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From Rajesh Battala <>
Subject RE: Hibernate -> Custom DAO for AWS component
Date Tue, 14 Aug 2012 05:45:46 GMT
I will re submit the patch with CloudStack DAO Implementation. Do let me know if there are
concerns with this approach.

Rajesh Battala

-----Original Message-----
From: Darren Shepherd [] 
Sent: Tuesday, August 14, 2012 1:59 AM
Subject: RE: Hibernate -> Custom DAO for AWS component

I think there's two points.

1) Raw SQL is bad, so even in a time crunch moving to the custom CloudStack DAO implementation
*should* have been better.
2) I'd rather see a JPA based solution then moving to custom CloudStack DAO.

I think Alex and I agree on point 1, and I'm not sure if anybody agrees with point 2.  What's
the time frame for when this was supposed to be done?



-------- Original Message --------
Subject: RE: Hibernate -> Custom DAO for AWS component
From: Will Chan <>
Date: Mon, August 13, 2012 12:56 pm
To: ""

> -----Original Message-----
> From: Alex Huang []
> Sent: Monday, August 13, 2012 10:33 AM
> To:
> Subject: RE: Hibernate -> Custom DAO for AWS component
> > -----Original Message-----
> > From: Darren Shepherd []
> > Sent: Sunday, August 12, 2012 8:25 AM
> > To:
> > Subject: Hibernate -> Custom DAO for AWS component
> >
> > All,
> >
> > I was just reviewing for the 
> > Hibernate -> Custom DAO implementation and it makes me so sad. Its 
> > not that you went from Hibernate ORM to custom built ORM (that is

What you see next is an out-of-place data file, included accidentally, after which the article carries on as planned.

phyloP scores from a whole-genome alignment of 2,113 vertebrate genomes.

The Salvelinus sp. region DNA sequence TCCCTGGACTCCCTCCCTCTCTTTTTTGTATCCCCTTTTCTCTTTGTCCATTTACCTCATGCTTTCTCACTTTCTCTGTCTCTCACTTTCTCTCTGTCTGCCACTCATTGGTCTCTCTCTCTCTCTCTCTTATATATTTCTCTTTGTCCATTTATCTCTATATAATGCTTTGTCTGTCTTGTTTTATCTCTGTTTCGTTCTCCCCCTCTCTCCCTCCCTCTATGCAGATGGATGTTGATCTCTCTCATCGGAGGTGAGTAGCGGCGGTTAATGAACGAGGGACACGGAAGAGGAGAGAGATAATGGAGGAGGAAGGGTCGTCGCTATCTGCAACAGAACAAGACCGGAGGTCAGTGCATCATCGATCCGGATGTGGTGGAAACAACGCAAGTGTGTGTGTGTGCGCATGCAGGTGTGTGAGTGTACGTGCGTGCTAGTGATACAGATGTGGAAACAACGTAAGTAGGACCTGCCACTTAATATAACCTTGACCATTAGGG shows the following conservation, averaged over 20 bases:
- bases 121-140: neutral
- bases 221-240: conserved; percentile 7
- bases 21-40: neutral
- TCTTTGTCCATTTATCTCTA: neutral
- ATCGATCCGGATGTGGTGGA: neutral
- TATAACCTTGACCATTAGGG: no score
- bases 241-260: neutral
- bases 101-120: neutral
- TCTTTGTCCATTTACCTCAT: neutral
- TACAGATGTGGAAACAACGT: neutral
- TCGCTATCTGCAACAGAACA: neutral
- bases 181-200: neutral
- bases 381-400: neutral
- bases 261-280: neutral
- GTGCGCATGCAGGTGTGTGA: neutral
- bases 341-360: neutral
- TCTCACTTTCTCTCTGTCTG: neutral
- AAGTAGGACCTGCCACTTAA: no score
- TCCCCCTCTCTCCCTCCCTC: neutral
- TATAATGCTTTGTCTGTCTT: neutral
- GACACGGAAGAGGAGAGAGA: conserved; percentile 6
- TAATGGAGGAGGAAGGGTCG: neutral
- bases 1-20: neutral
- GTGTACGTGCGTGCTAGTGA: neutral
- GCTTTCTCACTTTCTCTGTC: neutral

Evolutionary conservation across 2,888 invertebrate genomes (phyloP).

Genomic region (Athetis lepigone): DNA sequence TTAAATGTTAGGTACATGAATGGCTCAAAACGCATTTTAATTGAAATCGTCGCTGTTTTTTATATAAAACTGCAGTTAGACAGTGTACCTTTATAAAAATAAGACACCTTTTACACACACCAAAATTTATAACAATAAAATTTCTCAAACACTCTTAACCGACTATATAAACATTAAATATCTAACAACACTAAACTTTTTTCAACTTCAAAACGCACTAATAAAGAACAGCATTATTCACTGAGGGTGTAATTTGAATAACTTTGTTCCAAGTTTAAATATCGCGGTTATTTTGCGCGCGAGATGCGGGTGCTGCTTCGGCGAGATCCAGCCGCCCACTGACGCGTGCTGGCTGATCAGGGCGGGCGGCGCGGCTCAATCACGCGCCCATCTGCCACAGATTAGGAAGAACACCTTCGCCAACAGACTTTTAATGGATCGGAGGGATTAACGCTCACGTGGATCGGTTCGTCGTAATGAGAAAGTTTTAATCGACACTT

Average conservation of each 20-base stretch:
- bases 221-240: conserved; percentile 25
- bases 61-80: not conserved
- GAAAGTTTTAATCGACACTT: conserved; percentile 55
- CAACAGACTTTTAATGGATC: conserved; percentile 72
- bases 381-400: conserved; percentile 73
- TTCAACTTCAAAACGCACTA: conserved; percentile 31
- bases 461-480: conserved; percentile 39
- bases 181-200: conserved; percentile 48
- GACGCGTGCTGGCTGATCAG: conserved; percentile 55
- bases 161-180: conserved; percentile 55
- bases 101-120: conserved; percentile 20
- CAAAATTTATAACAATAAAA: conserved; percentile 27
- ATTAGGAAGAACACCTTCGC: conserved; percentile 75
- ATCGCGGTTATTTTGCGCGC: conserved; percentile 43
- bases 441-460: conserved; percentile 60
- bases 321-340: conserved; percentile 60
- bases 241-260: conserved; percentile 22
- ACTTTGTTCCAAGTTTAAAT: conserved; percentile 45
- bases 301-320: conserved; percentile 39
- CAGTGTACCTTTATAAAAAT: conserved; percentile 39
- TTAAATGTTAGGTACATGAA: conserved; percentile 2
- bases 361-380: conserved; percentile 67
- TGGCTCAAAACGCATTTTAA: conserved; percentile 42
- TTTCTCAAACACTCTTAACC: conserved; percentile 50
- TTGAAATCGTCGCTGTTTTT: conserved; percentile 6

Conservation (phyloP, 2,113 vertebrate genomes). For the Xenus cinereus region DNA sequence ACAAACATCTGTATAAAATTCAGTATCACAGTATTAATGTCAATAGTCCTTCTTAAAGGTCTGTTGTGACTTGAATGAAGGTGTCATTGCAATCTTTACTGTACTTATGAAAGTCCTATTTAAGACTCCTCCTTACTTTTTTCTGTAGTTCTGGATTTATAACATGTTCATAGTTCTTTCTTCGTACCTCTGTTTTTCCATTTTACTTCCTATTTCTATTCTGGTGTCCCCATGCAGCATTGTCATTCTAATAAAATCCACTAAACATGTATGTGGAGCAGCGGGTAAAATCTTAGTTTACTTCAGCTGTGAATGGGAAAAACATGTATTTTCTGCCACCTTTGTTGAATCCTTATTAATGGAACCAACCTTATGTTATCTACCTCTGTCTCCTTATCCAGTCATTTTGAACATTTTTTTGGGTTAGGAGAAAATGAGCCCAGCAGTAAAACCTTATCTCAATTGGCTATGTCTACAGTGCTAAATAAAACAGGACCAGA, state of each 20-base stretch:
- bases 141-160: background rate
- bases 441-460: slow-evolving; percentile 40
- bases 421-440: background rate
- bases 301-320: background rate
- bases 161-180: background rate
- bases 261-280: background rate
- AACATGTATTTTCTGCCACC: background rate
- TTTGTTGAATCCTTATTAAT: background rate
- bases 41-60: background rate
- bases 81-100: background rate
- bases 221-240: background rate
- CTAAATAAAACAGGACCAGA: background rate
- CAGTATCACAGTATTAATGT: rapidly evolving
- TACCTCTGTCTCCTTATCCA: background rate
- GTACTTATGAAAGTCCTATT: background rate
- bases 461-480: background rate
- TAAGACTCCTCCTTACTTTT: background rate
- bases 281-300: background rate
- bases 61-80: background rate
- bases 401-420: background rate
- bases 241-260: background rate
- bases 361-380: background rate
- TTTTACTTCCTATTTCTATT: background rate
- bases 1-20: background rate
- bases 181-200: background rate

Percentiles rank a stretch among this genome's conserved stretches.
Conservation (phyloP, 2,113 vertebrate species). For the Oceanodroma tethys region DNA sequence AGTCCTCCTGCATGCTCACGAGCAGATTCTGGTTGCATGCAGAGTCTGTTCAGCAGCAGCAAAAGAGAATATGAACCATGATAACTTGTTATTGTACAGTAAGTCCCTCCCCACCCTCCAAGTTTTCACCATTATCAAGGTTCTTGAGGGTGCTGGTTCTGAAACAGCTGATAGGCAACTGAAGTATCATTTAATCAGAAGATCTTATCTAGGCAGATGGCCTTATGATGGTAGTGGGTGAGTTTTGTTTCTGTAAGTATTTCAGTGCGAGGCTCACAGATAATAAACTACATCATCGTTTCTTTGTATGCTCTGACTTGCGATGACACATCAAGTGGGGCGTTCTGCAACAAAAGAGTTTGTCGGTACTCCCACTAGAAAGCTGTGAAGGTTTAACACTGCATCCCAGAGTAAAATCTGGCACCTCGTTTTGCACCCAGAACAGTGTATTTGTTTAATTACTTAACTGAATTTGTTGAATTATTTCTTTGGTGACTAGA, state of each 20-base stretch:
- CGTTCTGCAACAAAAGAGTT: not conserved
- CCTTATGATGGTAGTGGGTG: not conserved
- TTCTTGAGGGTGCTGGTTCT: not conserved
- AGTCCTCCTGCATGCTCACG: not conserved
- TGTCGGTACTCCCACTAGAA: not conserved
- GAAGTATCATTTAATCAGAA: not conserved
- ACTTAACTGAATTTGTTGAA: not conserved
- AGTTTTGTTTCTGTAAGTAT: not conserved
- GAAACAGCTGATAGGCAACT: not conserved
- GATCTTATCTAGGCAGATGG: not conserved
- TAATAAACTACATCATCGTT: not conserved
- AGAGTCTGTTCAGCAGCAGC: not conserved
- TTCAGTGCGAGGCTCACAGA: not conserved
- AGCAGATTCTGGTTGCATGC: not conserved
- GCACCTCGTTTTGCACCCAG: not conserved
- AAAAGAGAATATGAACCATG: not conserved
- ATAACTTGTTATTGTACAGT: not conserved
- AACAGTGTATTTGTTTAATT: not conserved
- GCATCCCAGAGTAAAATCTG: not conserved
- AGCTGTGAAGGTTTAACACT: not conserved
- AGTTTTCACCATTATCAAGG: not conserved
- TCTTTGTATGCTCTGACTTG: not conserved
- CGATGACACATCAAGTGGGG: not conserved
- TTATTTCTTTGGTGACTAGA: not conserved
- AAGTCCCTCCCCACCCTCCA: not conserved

> > already in CloudStack), you went from ORM to raw SQL. From the size 
> > of the diff and the amount of lines of code added, its an 
> > advertisement in itself in why one would want to use an ORM.
> >
> > I just joined this mail listing so I probably missed the whole back 
> > story, but from what I can gather, you can't use hibernate because 
> > of the license and the consensus is to just make it consistent with 
> > CloudStack, which already has a custom ORM/DAO implementation.
> >
> > This comment is probably too late in the game, but I really think 
> > your missing an opportunity here. For the future of CloudStack I 
> > think most everyone would agree that it should move to a standard 
> > ORM approach and drop the custom one it has. Using my "Jump to 
> > Conclusions Mat" I would say that such a discussion will end up with 
> > deciding that Spring+JPA should be the interface/container and the 
> > implementation I don't know (I'd vote Eclipse TopLink if the license 
> > is
> compatible).
> >
> > So the AWS component is a perfect place to test out such framework 
> > do to its isolated nature. Having a lot of experience with 
> > hibernate/jpa and CloudStack I have a good idea in my mind just how 
> > difficult it would be to convert all of the CloudStack code to a JPA 
> > compatible solution. If you were to do the conversion, for practical 
> > reasons, you are going to have to do a phased migration. This means 
> > that you'd have to support old framework and new framework 
> > concurrently for sometime. Coming up with an approach to reconcile 
> > the two frameworks will take some time and effort. Since the EC2 
> > component is a pretty well isolated framework, it would be easy to 
> > implement Spring/JPA and test the validity of what would be the end 
> > state before you take on the
> complex and long task of converting all of CloudStack.
> >
> > I'd even be willing to work on this. It just seems silly to me to go 
> > from ORM to SQL and then back to ORM. But I realize, as I said 
> > before, this comment is somewhat late in the game.
> +1. We should not have gone back to using SQL on this. I added this 
> +email
> to the review for 6557.
> --Alex

I had thought the move to this was due to lack of time and wanting to include the AWSAPI support
in CS 4.0?
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